Terminal Server restarted by a user
Have you ever had your Windows Terminal Server restarted by a user? That’s kind of annoying wouldn’t you say? You slave and work all your career to keep your server fleet up-time at a consistent 99.9% only to have one of your users accidentally reboot your server during the most inopportune time. If this has ever happened to you, don’t blame the user! It’s up to all network admins everywhere to lock down servers, especially terminal servers where there can be the potential of hundreds of users connecting to it. One of the reasons they could reboot the server may be because Domain Users is part of the Backup Operators group.
Backup Operators can do the following:
Access the computer from the network Allow logon locally Back up files and directories Bypass traverse checking Log on as a batch job Restore files and directories Shut down the system
If you want to find out WHO rebooted your server, just look for Event ID 1074 in the event log of the terminal server. The detail will state something similar to the following: “The process X has initiated the restart / shutdown of computer on behalf of user Y for the following reason: Z.” Indicates that an application or a user initiated a restart or shutdown. Bingo! Find user Y and tell them to stop doing that! Just kidding.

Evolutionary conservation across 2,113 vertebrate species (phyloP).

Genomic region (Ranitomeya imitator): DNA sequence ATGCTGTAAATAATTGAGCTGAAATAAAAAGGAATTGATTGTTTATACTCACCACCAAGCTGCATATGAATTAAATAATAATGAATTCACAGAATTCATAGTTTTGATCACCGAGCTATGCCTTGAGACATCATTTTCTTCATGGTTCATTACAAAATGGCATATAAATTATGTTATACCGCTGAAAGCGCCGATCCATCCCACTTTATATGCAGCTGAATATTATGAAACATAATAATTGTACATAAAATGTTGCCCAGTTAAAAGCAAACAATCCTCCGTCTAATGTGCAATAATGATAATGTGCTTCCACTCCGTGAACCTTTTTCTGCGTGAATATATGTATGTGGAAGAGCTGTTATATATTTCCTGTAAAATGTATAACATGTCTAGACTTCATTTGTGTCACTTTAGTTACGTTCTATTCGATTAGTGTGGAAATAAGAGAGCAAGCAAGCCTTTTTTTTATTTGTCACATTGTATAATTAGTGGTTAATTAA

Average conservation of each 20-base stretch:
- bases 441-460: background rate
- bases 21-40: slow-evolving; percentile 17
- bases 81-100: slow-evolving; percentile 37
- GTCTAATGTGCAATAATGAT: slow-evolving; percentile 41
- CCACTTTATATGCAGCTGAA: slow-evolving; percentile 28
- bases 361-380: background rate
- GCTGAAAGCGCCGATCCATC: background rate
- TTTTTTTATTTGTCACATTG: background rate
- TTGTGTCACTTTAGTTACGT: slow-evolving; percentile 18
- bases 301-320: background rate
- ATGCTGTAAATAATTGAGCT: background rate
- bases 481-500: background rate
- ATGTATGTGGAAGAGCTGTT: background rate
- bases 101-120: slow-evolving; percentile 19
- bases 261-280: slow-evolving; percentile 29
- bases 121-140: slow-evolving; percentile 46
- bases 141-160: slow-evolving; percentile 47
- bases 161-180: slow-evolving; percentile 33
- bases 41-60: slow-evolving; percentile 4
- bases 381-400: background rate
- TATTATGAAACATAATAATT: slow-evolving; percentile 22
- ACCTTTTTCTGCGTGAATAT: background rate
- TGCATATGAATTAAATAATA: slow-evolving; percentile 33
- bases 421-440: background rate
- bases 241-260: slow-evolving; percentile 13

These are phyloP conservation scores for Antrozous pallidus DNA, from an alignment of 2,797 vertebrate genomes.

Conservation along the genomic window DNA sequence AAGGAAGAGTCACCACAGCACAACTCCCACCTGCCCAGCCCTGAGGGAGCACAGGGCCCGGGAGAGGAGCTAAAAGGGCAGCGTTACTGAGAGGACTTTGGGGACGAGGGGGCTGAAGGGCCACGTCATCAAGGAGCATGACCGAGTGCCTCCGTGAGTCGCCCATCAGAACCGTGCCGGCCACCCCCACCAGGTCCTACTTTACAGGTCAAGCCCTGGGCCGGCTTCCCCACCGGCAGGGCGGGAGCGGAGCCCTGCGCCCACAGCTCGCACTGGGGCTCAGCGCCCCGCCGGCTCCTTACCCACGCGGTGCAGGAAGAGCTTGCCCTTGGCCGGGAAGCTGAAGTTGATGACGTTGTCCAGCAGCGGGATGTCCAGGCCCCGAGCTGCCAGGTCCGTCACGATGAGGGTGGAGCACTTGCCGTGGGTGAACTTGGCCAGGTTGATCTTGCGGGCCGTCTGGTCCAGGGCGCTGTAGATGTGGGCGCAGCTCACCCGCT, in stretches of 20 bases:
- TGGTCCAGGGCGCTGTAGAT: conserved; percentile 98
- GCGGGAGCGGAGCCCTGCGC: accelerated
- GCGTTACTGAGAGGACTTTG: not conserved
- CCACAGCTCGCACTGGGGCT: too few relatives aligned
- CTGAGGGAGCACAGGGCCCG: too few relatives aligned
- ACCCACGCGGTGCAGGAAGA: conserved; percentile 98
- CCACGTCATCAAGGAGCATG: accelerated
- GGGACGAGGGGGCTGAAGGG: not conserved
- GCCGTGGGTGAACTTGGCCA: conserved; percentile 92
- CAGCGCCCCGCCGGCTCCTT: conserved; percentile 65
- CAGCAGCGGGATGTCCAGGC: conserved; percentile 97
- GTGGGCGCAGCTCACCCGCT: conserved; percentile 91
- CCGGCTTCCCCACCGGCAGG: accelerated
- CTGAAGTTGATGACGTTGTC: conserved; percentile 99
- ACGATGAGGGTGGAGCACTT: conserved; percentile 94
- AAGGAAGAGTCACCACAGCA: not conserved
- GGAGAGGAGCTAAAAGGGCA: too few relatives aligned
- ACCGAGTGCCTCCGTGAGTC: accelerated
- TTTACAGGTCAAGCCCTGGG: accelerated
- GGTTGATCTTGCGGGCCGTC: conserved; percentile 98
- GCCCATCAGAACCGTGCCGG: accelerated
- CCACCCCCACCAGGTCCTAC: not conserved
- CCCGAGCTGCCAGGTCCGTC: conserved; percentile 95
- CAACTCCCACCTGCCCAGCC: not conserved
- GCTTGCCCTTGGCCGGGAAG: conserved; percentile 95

If you find that your terminal servers are magically rebooting and you or the other server administrators had nothing to do with it, then take a look at the local Backup Operators security group members on the Terminal Server. If you see members or groups that shouldn’t be in there, for God’s sake, remove them!